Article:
Vol 6 No. 22 - February 22, 2006


County sinks Seafood Shack plan

Contractor: Request not made to remove pipe

Police search for armed robber

Green turtle rescued at WestBay Cove

Property owner ordered to clean up or else

Scenic Highway connection still on table

Rising seas won�t wash out Island soon

Students walk for science course




County sinks Seafood Shack plan

ByCindy Lane
sun staff writer

CORTEZ – Manatee County’s bid to purchase the Seafood Shack restaurant for a maritime museum and boat ramp is dead in the water.

Following the recommendation of its staff, county commissioners voted against purchasing the property last week, citing the price, traffic and safety issues posed by a boat ramp and the fact the property does not qualify for grant funding.

The county began negotiating the purchase last summer, and had discussed locating the Florida Gulf Coast Maritime Museum at Cortez on the waterfront site instead of at the landlocked 1912 Cortez schoolhouse, under renovation on 119th Street.

The 6.1-acre Seafood Shack property includes the restaurant and marina, the Showboat, Annie’s Bait and Tackle, a boat repair shop, a single family home and the parking lot across the street from the restaurant.

The site is appraised at $9.7 million, less than owner Ham Jones is willing to accept, Assistant County Administrator Dave Rothfuss told the commission.

"I cannot accept anything below the appraisal value of an experienced appraisal firm," Rothfuss read from a statement prepared by Jones. "I will attempt to sell the property otherwise."

"We had hoped for a price below the appraised value," Rothfuss said.

The appraisal is based on the "highest and best use" of the property, he said, which the appraiser determined as a wet-slip marina and amenities, fewer than 10 single-family homes, and a boat sales and service facility where the restaurant and bait shop stand.

Rothfuss also recommended that commissioners abandon the plan because the property does not appear to qualify for grant funding from the Florida Communities Trust, which would have offset operations and maintenance costs of a county facility at the site.

Post-acquisition costs were a significant stumbling block, Manatee County Administrator Ernie Padgett said.

"We just felt like there were too many unknowns relative to the millions of dollars we would have to put into this project after acquisition," he said.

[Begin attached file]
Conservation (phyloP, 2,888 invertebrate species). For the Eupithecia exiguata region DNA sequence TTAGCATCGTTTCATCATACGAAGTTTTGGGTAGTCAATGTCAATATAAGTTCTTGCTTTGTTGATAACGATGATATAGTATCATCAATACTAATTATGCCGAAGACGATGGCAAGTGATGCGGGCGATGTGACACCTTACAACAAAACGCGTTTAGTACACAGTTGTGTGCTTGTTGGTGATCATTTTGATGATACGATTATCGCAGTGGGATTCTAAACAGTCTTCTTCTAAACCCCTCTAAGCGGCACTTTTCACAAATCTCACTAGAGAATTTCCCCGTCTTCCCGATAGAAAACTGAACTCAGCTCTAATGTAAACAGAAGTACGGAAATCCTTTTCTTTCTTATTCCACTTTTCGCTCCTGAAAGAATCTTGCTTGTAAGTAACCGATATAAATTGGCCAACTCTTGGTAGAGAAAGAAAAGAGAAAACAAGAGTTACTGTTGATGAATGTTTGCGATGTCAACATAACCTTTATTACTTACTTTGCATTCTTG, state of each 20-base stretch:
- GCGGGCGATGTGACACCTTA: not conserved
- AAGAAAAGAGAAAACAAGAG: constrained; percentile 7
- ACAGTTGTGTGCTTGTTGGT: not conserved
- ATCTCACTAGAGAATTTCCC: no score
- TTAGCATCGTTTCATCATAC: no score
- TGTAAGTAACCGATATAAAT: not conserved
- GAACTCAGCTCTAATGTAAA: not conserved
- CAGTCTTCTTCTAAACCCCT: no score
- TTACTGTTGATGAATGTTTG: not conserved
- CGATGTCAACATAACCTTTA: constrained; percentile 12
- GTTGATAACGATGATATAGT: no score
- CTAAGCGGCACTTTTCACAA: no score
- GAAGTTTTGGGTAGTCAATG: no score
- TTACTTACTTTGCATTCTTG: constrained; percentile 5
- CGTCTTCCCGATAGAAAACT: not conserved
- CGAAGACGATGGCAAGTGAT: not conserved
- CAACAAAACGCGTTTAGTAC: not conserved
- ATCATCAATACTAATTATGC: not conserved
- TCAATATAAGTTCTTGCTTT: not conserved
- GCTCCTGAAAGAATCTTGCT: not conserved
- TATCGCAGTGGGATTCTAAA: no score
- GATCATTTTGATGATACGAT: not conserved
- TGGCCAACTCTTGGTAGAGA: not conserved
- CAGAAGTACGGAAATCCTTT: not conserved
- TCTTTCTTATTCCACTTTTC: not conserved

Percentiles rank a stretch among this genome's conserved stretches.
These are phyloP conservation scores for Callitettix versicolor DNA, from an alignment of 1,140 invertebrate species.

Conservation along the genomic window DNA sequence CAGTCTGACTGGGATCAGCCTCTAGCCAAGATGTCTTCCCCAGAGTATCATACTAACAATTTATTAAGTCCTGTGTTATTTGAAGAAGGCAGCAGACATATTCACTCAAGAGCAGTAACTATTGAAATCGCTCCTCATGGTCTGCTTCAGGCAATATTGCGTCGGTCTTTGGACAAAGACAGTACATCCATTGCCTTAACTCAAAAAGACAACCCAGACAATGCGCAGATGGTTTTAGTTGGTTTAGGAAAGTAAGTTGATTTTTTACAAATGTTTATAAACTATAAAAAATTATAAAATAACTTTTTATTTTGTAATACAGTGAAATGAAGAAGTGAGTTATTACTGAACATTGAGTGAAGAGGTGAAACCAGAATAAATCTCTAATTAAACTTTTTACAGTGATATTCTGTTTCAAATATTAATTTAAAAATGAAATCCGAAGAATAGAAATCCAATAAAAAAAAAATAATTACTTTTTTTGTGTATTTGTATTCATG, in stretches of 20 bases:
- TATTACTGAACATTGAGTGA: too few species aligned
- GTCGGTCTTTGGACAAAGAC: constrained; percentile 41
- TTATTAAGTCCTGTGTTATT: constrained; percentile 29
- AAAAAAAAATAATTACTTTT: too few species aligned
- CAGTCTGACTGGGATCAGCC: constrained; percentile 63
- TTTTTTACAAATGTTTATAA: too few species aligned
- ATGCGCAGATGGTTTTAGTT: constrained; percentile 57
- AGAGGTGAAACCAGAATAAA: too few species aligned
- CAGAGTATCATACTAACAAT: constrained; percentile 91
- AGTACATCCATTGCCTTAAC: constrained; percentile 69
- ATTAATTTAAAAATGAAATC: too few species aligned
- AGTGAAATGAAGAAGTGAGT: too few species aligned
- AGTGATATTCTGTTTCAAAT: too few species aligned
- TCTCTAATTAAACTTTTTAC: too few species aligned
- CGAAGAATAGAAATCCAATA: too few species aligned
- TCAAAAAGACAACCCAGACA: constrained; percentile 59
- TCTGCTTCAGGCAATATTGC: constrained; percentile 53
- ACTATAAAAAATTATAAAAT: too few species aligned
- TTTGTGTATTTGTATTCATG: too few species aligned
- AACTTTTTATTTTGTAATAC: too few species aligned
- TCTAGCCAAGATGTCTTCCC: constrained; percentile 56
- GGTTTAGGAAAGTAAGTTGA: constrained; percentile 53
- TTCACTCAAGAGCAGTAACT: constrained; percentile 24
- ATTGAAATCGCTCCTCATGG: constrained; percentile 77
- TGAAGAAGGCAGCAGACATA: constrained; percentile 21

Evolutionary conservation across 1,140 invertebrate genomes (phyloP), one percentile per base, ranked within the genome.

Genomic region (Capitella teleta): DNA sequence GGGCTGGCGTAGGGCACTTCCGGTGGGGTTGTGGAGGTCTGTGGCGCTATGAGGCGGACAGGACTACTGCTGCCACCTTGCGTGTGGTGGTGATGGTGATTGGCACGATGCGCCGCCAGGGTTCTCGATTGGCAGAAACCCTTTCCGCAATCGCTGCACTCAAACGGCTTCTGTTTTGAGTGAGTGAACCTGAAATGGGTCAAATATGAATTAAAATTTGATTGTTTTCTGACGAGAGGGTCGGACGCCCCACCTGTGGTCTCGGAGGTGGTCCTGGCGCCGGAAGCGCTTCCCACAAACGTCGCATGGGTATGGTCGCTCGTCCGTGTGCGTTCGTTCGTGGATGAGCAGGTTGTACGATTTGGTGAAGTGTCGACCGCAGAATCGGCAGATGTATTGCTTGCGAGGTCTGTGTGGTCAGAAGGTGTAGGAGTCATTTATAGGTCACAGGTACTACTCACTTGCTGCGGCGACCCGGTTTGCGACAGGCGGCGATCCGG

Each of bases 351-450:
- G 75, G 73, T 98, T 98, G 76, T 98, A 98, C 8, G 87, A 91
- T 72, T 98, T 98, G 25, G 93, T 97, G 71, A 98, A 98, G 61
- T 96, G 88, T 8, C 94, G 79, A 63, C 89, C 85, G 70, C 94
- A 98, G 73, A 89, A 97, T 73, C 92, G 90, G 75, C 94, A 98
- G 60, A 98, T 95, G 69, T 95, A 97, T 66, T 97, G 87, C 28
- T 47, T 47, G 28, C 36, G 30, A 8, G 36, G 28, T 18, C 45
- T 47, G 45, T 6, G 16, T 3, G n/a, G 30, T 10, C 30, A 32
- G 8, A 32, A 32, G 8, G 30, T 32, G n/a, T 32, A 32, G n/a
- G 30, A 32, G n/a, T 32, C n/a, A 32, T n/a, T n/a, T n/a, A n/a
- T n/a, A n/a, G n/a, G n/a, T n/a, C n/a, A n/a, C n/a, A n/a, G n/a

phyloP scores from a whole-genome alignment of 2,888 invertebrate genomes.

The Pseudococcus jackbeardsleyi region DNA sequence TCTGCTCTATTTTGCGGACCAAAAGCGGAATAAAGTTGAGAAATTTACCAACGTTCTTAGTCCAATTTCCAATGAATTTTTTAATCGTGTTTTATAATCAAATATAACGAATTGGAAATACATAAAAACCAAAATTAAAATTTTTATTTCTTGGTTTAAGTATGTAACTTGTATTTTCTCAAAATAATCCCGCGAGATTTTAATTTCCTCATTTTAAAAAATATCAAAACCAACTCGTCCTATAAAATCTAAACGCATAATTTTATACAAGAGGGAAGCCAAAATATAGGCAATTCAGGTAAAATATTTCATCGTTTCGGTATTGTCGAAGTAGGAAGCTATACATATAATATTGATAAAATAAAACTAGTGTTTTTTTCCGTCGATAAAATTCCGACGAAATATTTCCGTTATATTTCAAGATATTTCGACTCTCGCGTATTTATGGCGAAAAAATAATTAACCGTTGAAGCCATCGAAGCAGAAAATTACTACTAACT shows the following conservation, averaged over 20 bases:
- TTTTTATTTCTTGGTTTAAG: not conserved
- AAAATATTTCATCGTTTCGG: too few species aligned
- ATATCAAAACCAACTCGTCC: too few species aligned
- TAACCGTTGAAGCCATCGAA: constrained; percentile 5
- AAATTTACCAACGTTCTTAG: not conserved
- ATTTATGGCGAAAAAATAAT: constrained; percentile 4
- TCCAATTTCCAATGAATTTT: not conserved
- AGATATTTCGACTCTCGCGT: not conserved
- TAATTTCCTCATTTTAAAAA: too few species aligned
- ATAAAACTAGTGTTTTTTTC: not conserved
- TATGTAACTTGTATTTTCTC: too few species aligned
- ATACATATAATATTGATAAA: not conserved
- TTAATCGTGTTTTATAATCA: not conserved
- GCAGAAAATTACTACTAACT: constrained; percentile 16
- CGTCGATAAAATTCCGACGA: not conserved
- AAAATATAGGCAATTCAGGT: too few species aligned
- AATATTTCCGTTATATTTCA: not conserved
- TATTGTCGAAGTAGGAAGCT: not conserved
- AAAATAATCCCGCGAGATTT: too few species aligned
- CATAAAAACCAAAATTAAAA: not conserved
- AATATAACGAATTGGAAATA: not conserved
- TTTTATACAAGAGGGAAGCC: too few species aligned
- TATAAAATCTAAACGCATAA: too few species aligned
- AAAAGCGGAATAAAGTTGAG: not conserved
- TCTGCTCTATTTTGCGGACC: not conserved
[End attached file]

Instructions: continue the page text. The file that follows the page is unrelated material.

"We just can’t afford it," said Commissioner Donna Hayes, who made the motion to stop the negotiations.

The lack of grant funds influenced Commissioner Rob Getman, who originally advocated the plan.

"I support preserving waterfront properties for citizens," he said. "It’s the fact that it doesn’t qualify for supporting funding that slams the door shut."

The commission also noted concerns about increased traffic and safety problems at a public boat ramp, voiced by spokeswoman Lynn Henneman and other members of the Concerned Citizens of Cortez Coalition.

"Compatibility must be proven," said CCCC member Peter Durant, who lives next to the Seafood Shack, adding that the general preference of his neighbors is for single family

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Contractor: Request not made to remove pipe

ByLaurie Krosney
sun staff writer

BRADENTON BEACH – The contractor for the beach renourishment project says he has never gotten a request for a proposal (RFP) from the U.S. Army Corps of Engineers to dismantle the pipeline.

Ben Goodloe, project manager for Goodloe Marine, Inc., said they have talked about it with the Corps, but the RFP is the first step in dismantling the pipeline that has sat in the sand from Manatee County Public Beach to Katie Pierola Park since the end of last year.

"The last time we met with them was December 15," Goodloe said. "Since then, we have been in contact, but they never asked us in writing for a price estimate to tear it down."

Barry Morse, information officer for the Corps office in Jacksonville, which is overseeing the project, told The Sun last week that the Corps was negotiating over who would pay for the dismantling.

The pipeline has drawn complaints from members of the Island’s tourist industry who say it is an eyesore, blocks access to the water and poses a hazard.